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Thursday, 31 December 2015

The Classics Club - My Reading List

I was recently introduced to “The Classics Club” via Jacqui Wine’s Journal and after stewing over the idea for a few weeks, delving into my shelves of unread material and some research I have decided to jump on board too. For more information about the club go here 

Members are asked to put together a list of at least fifty classics they intend to read and blog about at some point within the next five years. As I am always up for a challenge the idea appealed to me very much.

As you all know my bent here is towards literature in translation, with the oft quoted figure of 3% of all published books being in translation so serious under representation. And when you’re talking under representation only 30% of translated works are written by women, when you start to look for “classics” this figure becomes alarmingly low. Therefore, I have put together a list with strong female representation (twenty-nine of the fifty are by female writers), my small contribution in bringing classic translated works by women to your attention may garner a few new readers for these seriously overlooked works.  Thanks heaps to the champion of “women in translation” Bibilio, feminist book blogger Naomi at “The Writes Of Woman” and Chelsea at "The Globally Curious"  for their contributions and suggestions. I’ll be reading and blogging about their suggested works for years to come.

I could have easily filled a list with Dostoyevsky, Kafka, Camus but in the true spirit of under representation I have selected a raft of classics from the less obvious writers, however ones who are writers of classics in their native tongue. It includes Nobel Prize winners, LGBT writers from generations ago, Asian champions and writers from most continents (no Australians or North Americans sorry). There are a few familiar names and works, ones that are on my shelves…unread to date!!!

My list is in alphabetical order by surname, includes the country of origin (birth and residence in some circumstances) and a publication date for the original text if I could locate it. A list that covers over 1,100 years of writing, I intend to read these fifty works over the next five years, hopefully completing my journey well before 31 December 2020.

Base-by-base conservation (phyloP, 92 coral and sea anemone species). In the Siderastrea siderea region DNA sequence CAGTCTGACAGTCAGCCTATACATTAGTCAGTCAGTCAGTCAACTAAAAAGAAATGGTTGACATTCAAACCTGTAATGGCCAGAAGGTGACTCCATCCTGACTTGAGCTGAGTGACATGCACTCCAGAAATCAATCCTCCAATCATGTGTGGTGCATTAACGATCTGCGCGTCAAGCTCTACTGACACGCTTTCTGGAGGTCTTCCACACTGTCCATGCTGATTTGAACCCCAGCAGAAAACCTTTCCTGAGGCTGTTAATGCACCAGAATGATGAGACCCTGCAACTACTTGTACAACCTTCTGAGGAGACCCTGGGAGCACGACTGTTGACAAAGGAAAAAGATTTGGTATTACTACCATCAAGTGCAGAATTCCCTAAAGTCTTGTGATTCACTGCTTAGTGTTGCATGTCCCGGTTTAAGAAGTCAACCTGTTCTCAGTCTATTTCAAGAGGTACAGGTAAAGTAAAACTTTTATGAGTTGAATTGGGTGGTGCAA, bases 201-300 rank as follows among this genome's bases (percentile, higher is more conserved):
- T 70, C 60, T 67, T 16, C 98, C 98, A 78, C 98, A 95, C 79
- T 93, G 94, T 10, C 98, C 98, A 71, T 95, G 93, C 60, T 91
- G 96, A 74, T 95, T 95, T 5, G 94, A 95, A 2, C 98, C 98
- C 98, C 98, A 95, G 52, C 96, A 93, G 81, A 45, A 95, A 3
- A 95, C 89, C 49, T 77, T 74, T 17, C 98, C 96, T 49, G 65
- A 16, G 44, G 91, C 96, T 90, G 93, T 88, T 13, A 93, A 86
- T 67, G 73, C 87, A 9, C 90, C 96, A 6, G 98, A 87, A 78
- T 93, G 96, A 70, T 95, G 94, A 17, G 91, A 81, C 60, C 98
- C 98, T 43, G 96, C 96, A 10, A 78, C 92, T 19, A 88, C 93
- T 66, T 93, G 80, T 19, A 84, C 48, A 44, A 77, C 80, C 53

1. A Woman Sibilla Aleramo (Italy 1906)
  2. Labyrinths (selected stories & other writings) Jorge Luis Borges (Argentina collection released 1962)
  3. The Widow Ching Pirate Jorge Luis Borges (Argentina 1933)
  4. The Book of Sand and Shakespeare’s memory Jorge Luis Borges (Argentina 1975 & 1983)
  5. La Femme De Gilles Madeleine Bourdouxhe (Belgium 1937)
  6. Axel Bo Carpelan (Finland 1986)
  7. Selected Works (translated by Edith Grossman) Juana Inés de la Cruz (Spain 1651-1695)
  8. The Princess of Cleves Madame de Lafayette (France 1678)
  9. After The Divorce Grazia Deledda (Italy 1902)
  10. Mother of 1084 Mahasweta Devi (Bangladesh/India 1975)
  11. Breast Stories Mahasweta Devi (Bangladesh/India translated 1997)
  12. Old Women Mahasweta Devi (Bangladesh/India translated 1999)
  13. And This Is The Light Lea Goldberg (Israel 1946)
  14. The Shadow of Kamakhya Indira Goswami (Assam/India – various dates Short Story Collections)
  15. The Moth Eaten Howdah of a Tusker Indira Goswami (Assam/India – 1988)
  16. Hunger Knut Hamsun (Norway 1890)
  17. Growth of the Soil Knut Hamsun (Norway 1917)
  18. Victoria Knut Hamsun (Norway 1898)
  19. En Route J.K. Huysmans (France 1895)
  20. I Burn Paris Bruno Jasieński (Poland 1928)
  21. Kassandra and the Wolf Margarita Karapanou (Greece 1974)
  22. The Sound of the Mountain Yasunari Kawabata (Japan 1949-1954)
  23. House of the Sleeping Beauties Yasunari Kawabata (Japan 1961)
  24. The Sufferings of Prince Sternenhoch: A grotesque Tale of Horror Ladislav Klima (Czechoslovakia 1928)